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Reason.com View of Fetal Personhood Bills
Women Who Get Abortions Could Be Charged With Homicide Under South Carolina Bill Reason.com posted a review of a South Carolina bill called the Prenatal Equal Protection Act (H. 3549). They were against it. Thankfully. However, they couldn’t pass up an opportunity to criticize “liberals and the Media.” The specific bill is sponsored by Rep. […]

Added By: Ira Gorelick

March 16, 2023

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Women Who Get Abortions Could Be Charged With Homicide Under South Carolina Bill

Reason.com posted a review of a South Carolina bill called the Prenatal Equal Protection Act (H. 3549).

They were against it. Thankfully.

However, they couldn’t pass up an opportunity to criticize “liberals and the Media.”

The specific bill is sponsored by Rep. Rob Harris (R–Spartanburg) and attracted 21 co-sponsors as of March 2—although six of these co-sponsors have removed their names from the bill this week.

The gist of the bill is defining personhood to begin at fertilization.

These fetal personhood bills are the latest attempt by “Puritan Christians” to make sex so costly that people will retain from sex outside of marriage.

Here is what Reason.com said:


From a legal perspective, this is, quite frankly, bonkers on many levels. People cannot even tell they are pregnant until weeks after fertilization. And the majority of fertilized eggs do not go on to become viable pregnancies; somewhere between 10 and 40 percent will die before even being implanted in a woman’s uterus, and upwards of 50 percent may eventually be miscarried. Legally defining personhood as beginning at conception creates all sorts of thorny issues, from the serious (should the state start investigating all miscarriages as potential homicides?) to the odd (can a pregnant woman legally drive in a carpool lane?).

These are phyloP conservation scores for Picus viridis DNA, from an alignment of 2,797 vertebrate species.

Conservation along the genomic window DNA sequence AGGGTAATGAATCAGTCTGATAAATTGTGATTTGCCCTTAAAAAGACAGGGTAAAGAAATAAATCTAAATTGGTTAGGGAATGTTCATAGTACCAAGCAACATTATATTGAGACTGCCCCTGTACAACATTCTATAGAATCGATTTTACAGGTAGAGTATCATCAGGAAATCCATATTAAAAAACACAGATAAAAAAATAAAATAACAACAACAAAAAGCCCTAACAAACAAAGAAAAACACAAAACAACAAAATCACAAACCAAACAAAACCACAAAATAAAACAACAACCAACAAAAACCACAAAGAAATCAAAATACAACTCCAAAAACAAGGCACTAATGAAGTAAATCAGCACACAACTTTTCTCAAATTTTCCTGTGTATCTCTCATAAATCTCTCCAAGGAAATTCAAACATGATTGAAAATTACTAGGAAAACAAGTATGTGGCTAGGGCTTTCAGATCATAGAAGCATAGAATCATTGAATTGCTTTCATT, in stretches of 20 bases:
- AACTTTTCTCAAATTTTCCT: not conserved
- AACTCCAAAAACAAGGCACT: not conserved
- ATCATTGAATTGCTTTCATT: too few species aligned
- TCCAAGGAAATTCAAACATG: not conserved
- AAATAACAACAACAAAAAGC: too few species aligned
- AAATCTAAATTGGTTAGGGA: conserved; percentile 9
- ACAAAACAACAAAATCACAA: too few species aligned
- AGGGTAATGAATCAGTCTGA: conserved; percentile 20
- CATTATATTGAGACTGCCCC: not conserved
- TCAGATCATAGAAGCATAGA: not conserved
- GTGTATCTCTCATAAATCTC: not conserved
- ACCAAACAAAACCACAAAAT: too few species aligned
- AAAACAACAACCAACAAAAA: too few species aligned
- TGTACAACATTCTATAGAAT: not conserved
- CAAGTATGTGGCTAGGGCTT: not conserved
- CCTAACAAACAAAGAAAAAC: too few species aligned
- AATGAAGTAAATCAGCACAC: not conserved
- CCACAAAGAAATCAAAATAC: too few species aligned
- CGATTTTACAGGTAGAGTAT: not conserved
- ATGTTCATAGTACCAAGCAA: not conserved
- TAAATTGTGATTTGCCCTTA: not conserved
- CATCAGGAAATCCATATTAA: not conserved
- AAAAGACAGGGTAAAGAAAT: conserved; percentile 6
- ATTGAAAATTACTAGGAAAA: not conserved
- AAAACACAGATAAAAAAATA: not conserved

The idea that personhood begins at conception is not a totally fringe idea: fetal personhood laws have been considered in a number of states and passed in five (Alabama, Arizona, Georgia, Kansas and Missouri).

Implicit in this concept is the idea that all laws applying to me and you—including laws against assault and murder—would equally apply to all “unborn persons.”

That’s what South Carolina’s proposed Prenatal Equal Protection Act would make explicit.

It would amend the sections of the state code related to murder and assault to say that the term person “includes an unborn child at every stage of development from fertilization until birth.” This change would mean that women who get abortions could be charged with homicide, and women who injure a fetus in some way could be charged with assault.

This is a terrible idea—perhaps especially the second part, which would not just affect people who get abortions but anyone who acted in a way that could possibly injure a fetus.

It’s the type of laws that could lead to increased surveillance, restrictions on, and criminalization of pregnant women across the board. And for women who did attempt an abortion in South Carolina, it could mean prosecution as a murderer.